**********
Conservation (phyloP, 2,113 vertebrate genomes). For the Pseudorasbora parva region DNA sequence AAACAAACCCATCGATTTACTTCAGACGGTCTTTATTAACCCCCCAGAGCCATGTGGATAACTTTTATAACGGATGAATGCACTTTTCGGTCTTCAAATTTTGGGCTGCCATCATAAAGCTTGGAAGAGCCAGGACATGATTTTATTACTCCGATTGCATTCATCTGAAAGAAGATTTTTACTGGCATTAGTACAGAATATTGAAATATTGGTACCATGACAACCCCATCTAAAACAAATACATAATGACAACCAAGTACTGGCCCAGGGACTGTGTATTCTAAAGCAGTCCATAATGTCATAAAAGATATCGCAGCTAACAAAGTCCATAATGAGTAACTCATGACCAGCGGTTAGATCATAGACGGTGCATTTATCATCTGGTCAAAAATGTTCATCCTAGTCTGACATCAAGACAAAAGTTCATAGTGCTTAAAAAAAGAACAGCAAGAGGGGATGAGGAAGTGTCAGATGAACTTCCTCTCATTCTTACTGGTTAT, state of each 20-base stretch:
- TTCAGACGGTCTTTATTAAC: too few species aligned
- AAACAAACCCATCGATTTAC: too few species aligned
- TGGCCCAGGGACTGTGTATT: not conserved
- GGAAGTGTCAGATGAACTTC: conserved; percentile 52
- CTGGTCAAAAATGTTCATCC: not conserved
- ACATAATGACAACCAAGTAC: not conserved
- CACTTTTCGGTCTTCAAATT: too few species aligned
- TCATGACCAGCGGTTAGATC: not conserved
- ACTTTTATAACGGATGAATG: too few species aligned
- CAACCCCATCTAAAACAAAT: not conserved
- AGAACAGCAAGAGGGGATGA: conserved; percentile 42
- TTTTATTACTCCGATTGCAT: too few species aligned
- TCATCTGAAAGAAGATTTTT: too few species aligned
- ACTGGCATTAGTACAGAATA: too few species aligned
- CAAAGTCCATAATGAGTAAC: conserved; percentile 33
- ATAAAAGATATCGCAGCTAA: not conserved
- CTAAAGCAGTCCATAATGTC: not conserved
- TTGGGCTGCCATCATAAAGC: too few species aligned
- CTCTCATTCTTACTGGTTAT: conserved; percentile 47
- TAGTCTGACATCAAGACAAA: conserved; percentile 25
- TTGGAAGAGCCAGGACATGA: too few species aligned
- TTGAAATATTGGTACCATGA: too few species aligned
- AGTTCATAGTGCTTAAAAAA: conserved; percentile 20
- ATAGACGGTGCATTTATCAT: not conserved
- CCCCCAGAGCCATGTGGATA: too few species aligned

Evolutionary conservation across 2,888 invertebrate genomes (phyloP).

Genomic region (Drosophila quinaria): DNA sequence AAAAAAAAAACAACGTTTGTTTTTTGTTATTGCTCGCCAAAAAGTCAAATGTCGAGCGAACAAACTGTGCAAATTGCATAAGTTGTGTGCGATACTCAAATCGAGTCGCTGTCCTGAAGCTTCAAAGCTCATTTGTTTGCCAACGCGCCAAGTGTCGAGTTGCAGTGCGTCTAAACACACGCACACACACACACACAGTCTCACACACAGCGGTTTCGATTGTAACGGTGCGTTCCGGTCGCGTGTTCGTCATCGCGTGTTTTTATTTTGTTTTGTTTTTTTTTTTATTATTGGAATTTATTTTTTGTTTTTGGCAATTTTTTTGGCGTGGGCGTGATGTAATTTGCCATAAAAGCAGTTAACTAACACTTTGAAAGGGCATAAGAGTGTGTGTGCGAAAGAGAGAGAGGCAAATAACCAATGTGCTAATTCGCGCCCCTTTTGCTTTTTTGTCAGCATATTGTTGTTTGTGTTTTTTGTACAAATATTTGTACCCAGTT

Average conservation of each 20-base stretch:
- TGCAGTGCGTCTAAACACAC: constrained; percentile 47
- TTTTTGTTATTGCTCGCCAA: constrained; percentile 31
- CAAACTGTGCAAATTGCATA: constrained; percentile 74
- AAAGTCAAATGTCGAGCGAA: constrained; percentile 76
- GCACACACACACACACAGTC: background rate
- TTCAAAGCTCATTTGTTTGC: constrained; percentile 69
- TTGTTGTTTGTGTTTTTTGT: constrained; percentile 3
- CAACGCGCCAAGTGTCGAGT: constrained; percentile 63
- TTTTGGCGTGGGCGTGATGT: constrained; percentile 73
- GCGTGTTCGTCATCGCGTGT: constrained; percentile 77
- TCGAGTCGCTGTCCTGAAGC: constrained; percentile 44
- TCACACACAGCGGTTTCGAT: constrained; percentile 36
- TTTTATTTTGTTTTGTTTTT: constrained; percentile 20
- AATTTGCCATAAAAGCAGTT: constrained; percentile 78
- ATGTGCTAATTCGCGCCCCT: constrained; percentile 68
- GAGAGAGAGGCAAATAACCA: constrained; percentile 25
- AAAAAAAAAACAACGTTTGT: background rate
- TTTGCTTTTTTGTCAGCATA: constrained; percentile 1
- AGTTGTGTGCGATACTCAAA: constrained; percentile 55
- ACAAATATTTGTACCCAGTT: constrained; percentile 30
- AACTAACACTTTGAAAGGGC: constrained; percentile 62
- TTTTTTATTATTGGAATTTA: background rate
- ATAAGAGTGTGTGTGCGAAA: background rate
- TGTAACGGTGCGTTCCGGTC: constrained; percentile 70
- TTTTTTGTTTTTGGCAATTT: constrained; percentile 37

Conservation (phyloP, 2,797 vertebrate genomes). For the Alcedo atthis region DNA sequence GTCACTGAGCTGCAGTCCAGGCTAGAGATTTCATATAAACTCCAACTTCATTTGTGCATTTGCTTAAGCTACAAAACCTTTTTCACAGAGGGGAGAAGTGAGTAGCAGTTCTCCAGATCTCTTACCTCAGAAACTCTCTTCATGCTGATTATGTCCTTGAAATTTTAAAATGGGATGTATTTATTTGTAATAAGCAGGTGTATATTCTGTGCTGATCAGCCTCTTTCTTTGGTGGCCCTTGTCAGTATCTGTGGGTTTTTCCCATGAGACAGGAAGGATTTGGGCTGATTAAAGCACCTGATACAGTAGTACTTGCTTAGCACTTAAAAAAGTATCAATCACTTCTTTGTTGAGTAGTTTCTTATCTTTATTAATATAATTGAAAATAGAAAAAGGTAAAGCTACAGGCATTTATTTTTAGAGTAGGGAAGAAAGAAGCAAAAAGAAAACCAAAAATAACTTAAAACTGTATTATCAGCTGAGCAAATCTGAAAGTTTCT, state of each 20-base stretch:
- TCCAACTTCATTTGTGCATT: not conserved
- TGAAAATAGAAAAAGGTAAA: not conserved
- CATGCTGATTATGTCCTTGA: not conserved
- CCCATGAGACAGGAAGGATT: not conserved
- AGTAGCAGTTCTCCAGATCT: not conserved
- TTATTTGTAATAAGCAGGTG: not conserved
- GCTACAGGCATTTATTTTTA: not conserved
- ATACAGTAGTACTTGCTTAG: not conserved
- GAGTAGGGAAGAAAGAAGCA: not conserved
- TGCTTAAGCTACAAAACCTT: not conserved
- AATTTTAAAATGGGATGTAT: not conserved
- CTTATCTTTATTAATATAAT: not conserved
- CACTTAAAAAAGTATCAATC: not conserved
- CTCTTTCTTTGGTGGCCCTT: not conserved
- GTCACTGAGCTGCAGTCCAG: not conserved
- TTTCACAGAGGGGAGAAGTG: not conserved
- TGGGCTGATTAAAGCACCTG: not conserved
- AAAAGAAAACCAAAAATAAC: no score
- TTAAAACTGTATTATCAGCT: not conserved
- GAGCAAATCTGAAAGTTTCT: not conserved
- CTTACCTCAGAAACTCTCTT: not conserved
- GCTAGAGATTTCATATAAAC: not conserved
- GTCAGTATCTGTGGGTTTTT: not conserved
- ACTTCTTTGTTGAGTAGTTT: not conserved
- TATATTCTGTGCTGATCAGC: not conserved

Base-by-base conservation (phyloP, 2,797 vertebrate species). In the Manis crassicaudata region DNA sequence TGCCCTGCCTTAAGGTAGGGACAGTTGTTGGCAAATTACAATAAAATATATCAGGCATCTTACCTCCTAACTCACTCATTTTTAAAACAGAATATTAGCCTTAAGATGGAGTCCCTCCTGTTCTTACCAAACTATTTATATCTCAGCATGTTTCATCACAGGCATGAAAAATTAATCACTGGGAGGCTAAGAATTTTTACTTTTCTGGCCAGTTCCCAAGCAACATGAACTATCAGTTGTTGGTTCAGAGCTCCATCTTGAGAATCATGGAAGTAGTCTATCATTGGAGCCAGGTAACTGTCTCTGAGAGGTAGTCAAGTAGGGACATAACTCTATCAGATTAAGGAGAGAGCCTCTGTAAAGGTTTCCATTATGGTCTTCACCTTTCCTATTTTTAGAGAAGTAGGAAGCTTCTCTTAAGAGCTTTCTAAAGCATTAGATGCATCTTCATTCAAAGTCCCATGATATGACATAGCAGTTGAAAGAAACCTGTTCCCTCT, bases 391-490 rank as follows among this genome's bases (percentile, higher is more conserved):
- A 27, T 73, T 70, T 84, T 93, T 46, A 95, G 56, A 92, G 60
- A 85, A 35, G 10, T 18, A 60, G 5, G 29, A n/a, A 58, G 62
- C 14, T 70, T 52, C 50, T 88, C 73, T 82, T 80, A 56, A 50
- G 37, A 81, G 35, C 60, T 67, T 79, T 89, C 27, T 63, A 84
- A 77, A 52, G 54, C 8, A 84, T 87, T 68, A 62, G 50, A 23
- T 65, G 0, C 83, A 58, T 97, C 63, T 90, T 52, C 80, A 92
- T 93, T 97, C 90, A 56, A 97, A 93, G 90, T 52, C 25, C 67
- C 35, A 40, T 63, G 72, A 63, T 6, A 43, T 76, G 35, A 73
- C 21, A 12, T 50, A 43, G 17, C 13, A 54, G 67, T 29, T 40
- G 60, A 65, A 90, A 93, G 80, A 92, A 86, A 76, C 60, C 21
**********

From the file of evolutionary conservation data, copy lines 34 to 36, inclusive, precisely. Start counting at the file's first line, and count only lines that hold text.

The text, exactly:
- GCACACACACACACACAGTC: background rate
- TTCAAAGCTCATTTGTTTGC: constrained; percentile 69
- TTGTTGTTTGTGTTTTTTGT: constrained; percentile 3